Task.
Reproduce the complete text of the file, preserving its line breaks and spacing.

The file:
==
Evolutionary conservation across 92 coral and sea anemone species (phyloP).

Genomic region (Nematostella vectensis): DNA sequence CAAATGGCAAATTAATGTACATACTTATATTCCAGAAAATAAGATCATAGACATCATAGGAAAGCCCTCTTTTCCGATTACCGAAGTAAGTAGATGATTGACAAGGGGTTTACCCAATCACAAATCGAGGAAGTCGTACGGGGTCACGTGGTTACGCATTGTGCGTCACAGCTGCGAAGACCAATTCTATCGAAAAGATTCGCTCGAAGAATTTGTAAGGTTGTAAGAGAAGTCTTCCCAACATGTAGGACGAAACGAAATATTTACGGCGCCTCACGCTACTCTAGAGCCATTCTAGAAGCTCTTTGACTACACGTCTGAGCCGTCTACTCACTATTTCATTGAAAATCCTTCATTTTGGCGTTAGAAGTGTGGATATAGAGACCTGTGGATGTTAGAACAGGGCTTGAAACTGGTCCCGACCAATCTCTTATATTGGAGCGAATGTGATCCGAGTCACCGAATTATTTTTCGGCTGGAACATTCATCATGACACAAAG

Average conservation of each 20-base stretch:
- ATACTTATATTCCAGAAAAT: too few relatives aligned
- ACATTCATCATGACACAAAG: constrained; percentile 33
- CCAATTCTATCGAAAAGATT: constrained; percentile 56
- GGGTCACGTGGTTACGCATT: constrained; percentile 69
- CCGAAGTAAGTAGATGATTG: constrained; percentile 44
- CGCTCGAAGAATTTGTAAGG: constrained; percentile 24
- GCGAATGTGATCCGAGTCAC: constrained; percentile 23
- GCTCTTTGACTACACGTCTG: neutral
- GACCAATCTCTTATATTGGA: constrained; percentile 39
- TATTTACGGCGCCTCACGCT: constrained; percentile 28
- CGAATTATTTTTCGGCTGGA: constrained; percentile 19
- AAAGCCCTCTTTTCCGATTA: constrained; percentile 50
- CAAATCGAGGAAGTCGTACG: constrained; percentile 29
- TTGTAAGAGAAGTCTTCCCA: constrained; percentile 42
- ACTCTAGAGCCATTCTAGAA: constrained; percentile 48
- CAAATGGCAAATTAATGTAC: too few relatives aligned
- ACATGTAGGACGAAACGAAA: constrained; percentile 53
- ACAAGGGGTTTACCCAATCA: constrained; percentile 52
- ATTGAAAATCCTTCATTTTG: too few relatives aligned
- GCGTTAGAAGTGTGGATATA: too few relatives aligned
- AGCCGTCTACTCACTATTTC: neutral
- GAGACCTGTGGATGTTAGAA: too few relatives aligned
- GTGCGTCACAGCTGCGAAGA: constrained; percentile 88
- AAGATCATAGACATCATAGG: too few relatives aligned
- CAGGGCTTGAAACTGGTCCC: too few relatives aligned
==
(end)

Evolutionary conservation across 92 coral and sea anemone species (phyloP).

Genomic region (Nematostella vectensis): DNA sequence CAAATGGCAAATTAATGTACATACTTATATTCCAGAAAATAAGATCATAGACATCATAGGAAAGCCCTCTTTTCCGATTACCGAAGTAAGTAGATGATTGACAAGGGGTTTACCCAATCACAAATCGAGGAAGTCGTACGGGGTCACGTGGTTACGCATTGTGCGTCACAGCTGCGAAGACCAATTCTATCGAAAAGATTCGCTCGAAGAATTTGTAAGGTTGTAAGAGAAGTCTTCCCAACATGTAGGACGAAACGAAATATTTACGGCGCCTCACGCTACTCTAGAGCCATTCTAGAAGCTCTTTGACTACACGTCTGAGCCGTCTACTCACTATTTCATTGAAAATCCTTCATTTTGGCGTTAGAAGTGTGGATATAGAGACCTGTGGATGTTAGAACAGGGCTTGAAACTGGTCCCGACCAATCTCTTATATTGGAGCGAATGTGATCCGAGTCACCGAATTATTTTTCGGCTGGAACATTCATCATGACACAAAG

Average conservation of each 20-base stretch:
- ATACTTATATTCCAGAAAAT: too few relatives aligned
- ACATTCATCATGACACAAAG: constrained; percentile 33
- CCAATTCTATCGAAAAGATT: constrained; percentile 56
- GGGTCACGTGGTTACGCATT: constrained; percentile 69
- CCGAAGTAAGTAGATGATTG: constrained; percentile 44
- CGCTCGAAGAATTTGTAAGG: constrained; percentile 24
- GCGAATGTGATCCGAGTCAC: constrained; percentile 23
- GCTCTTTGACTACACGTCTG: neutral
- GACCAATCTCTTATATTGGA: constrained; percentile 39
- TATTTACGGCGCCTCACGCT: constrained; percentile 28
- CGAATTATTTTTCGGCTGGA: constrained; percentile 19
- AAAGCCCTCTTTTCCGATTA: constrained; percentile 50
- CAAATCGAGGAAGTCGTACG: constrained; percentile 29
- TTGTAAGAGAAGTCTTCCCA: constrained; percentile 42
- ACTCTAGAGCCATTCTAGAA: constrained; percentile 48
- CAAATGGCAAATTAATGTAC: too few relatives aligned
- ACATGTAGGACGAAACGAAA: constrained; percentile 53
- ACAAGGGGTTTACCCAATCA: constrained; percentile 52
- ATTGAAAATCCTTCATTTTG: too few relatives aligned
- GCGTTAGAAGTGTGGATATA: too few relatives aligned
- AGCCGTCTACTCACTATTTC: neutral
- GAGACCTGTGGATGTTAGAA: too few relatives aligned
- GTGCGTCACAGCTGCGAAGA: constrained; percentile 88
- AAGATCATAGACATCATAGG: too few relatives aligned
- CAGGGCTTGAAACTGGTCCC: too few relatives aligned